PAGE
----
(5) The bare recital in a policy that it "provides for a retained limit of self-insurance, equal to or greater than the limits specified in subdivision (a) of Section 16056 of the Vehicle Code," is not enough. There must also be full compliance with the requirements for self-insurance. "Otherwise an automobile liability insurer could completely evade the requirements of Insurance Code section [11580.1,] subdivision (b) by providing for a so-called `retained limit of self-insurance' in every policy issued, regardless of the policyholder's ability to respond." ( Lovy v. State Farm Insurance Co., supra, 117 Cal.App.3d 834, 860, fn. 25.) Thus, although the elements of being a self-insurer, and of self-insurance, may be subsumed in the recital that the policy provides for a retained limit of self-insurance, those elements must in fact exist and be provable in order for the policy to exclude insurance coverage for the permissive users of the insured's vehicles.

We conclude that neither the original policy nor the policy as reformed satisfies the requirement of Insurance Code section 11580.1(a)(2) that the policy provide for "a retained limit of self-insurance, equal to or greater than the limits specified in [Vehicle Code section 16054.2, subdivision (a), i.e., $35,000]." Accordingly, the policy's exclusion of coverage for permissive users is void.

DECISION

The judgment and order are reversed. The cause is remanded for further proceedings consistent with this opinion, including further consideration by the trial court of efforts, if any, by INA and Budget to reform the subject policy. Appellants to recover costs on appeal.

Croskey, J., and Hinz, J., concurred.

Respondent's petition for review by the Supreme Court was denied December 13, 1990.


Summaries of

Alderson v. Insurance Co. of North America

Court of Appeal of California, Second District, Division Three
Sep 4, 1990
223 Cal.App.3d 397 (Cal. Ct. App. 1990)

affirming a finding of mutual mistake on summary judgment where the extrinsic evidence was uncontroverted

Summary of this case from Inamed Corp. v. Medmarc Cas. Ins. Co.

noting that "[i]t is implicit in the term, `self-insurer,' that such person maintains a fund, or a reserve, to cover possible losses, from which it pays out valid claims, and that the self-insurer have a procedure for considering such claims and for managing that reserve"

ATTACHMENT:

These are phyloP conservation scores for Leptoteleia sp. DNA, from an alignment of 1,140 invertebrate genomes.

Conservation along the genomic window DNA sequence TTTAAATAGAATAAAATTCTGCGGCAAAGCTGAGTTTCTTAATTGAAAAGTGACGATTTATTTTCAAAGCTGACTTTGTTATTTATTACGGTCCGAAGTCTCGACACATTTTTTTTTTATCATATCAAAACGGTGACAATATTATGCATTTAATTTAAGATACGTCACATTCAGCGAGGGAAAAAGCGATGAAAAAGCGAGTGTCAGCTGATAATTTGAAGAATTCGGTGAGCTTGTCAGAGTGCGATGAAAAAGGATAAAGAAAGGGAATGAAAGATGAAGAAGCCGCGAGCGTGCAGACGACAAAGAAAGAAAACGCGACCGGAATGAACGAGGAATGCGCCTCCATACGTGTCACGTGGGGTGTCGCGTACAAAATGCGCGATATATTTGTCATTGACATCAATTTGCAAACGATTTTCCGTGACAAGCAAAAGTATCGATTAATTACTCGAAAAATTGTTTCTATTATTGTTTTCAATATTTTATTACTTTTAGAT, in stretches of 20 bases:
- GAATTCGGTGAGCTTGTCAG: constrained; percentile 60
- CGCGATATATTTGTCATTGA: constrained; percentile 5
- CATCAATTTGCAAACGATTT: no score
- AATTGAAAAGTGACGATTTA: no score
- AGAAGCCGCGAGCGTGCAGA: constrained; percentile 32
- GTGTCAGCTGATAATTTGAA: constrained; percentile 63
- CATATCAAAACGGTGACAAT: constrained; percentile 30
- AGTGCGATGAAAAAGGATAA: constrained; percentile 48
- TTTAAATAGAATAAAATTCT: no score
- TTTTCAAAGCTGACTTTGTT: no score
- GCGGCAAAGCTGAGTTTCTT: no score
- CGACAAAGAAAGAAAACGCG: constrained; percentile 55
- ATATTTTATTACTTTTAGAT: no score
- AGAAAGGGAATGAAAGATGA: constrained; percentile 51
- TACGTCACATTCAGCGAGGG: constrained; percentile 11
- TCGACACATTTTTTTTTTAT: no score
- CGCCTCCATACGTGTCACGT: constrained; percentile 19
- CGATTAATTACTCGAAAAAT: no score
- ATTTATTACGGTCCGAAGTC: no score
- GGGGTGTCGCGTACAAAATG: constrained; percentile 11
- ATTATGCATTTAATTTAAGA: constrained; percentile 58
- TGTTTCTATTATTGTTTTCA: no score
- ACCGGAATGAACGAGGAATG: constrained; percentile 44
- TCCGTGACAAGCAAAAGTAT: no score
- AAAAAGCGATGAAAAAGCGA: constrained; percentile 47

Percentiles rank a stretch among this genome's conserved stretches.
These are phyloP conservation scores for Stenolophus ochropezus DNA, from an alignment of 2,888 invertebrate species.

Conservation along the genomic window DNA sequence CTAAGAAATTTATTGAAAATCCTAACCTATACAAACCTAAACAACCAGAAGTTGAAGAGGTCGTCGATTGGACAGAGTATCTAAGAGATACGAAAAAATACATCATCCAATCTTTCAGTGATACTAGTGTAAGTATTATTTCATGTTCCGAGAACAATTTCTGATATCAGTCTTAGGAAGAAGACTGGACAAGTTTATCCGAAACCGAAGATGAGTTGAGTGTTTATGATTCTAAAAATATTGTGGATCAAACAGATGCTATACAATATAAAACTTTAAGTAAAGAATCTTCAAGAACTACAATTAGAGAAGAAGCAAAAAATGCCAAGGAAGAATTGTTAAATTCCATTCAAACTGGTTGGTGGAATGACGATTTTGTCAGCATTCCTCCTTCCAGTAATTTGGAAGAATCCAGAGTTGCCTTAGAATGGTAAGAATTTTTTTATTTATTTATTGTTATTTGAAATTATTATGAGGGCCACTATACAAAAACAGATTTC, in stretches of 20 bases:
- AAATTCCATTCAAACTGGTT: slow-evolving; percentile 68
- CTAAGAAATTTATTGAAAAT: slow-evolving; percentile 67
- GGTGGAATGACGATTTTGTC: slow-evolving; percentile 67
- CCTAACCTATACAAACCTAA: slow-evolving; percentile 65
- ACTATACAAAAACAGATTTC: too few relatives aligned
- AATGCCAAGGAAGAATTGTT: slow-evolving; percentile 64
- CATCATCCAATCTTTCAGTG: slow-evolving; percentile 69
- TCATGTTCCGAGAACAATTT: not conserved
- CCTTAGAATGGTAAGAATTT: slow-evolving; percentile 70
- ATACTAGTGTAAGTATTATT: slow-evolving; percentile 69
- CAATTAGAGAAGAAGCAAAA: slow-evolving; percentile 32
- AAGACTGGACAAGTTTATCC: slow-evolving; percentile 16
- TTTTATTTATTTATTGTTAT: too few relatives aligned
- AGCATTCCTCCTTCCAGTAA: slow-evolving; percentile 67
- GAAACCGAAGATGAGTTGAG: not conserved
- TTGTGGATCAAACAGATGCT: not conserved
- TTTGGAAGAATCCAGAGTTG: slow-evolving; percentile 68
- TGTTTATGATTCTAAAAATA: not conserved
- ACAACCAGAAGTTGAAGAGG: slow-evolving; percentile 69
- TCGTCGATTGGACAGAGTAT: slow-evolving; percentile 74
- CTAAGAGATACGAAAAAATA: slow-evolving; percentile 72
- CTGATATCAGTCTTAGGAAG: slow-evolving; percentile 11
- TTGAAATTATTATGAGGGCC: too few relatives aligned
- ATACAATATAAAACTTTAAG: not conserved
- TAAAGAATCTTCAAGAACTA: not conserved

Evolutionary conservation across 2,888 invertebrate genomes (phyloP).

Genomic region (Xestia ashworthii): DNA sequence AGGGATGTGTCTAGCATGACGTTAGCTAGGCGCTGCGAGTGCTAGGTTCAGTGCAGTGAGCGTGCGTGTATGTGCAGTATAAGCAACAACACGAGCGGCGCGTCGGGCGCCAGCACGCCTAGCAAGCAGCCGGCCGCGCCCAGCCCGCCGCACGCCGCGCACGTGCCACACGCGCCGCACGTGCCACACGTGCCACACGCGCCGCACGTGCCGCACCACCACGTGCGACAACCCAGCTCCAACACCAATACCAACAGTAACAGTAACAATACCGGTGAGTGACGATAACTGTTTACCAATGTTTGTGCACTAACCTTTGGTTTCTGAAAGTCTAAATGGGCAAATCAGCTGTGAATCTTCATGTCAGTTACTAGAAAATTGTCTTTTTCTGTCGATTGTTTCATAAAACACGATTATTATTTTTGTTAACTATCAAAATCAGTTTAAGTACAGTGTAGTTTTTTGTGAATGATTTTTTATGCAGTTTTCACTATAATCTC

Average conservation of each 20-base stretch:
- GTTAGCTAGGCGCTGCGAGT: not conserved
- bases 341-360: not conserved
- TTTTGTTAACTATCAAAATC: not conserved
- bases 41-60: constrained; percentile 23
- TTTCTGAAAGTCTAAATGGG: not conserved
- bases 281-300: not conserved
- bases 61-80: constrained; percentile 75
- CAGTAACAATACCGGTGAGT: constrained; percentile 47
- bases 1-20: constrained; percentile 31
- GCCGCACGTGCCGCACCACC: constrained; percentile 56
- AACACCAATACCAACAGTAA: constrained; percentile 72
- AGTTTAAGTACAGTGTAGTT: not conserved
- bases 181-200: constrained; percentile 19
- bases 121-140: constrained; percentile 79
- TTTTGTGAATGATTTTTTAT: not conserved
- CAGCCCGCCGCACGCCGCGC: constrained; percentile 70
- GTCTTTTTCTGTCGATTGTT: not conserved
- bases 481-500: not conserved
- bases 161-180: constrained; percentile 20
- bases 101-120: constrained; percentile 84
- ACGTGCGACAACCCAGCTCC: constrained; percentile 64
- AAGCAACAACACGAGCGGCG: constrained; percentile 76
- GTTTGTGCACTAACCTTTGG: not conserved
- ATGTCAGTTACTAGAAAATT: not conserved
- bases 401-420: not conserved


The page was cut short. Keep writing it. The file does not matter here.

Summary of this case from Thompson v. Goetzmann

noting that "[i]t is implicit in the term, `self-insurer,' that such person maintains a fund, or a reserve, to cover possible losses, from which it pays out valid claims, and that the self-insurer have a procedure for considering such claims and for managing that reserve"

Summary of this case from Thompson v. Goetzmann

noting that it is implicit in term "self-insurer" that such entity maintains reserve, to cover possible losses, from which it pays out valid claims and that self-insurer has procedure for considering such claims and managing reserve

Summary of this case from In re Orthopedic Bone Screw Products Liab. Litig.

noting that it is implicit in term "self-insurer" that such entity maintains reserve, to cover possible losses, from which it pays out valid claims and that self-insurer has procedure for considering such claims and managing reserve

Summary of this case from In re Diet Drugs Products Liability Litigation
Case details for

Alderson v. Insurance Co. of North America

Case Details

Full title:CARL ALDERSON et al., Plaintiffs and Appellants, v. INSURANCE COMPANY OF…

Court:Court of Appeal of California, Second District, Division Three

Date published: Sep 4, 1990

Citations

223 Cal.App.3d 397 (Cal. Ct. App. 1990)
273 Cal. Rptr. 7

Citing Cases

Sch. Excess Liability Fund v. Westchester Fire

" The principal basis for the motion was Westchester's argument that where there was a mutual mistake, there…

Hertz Corp. v. Home Ins. Co.

Thus, the lessor's policy would be conclusively presumed primary over the lessee's policy. Appellants'…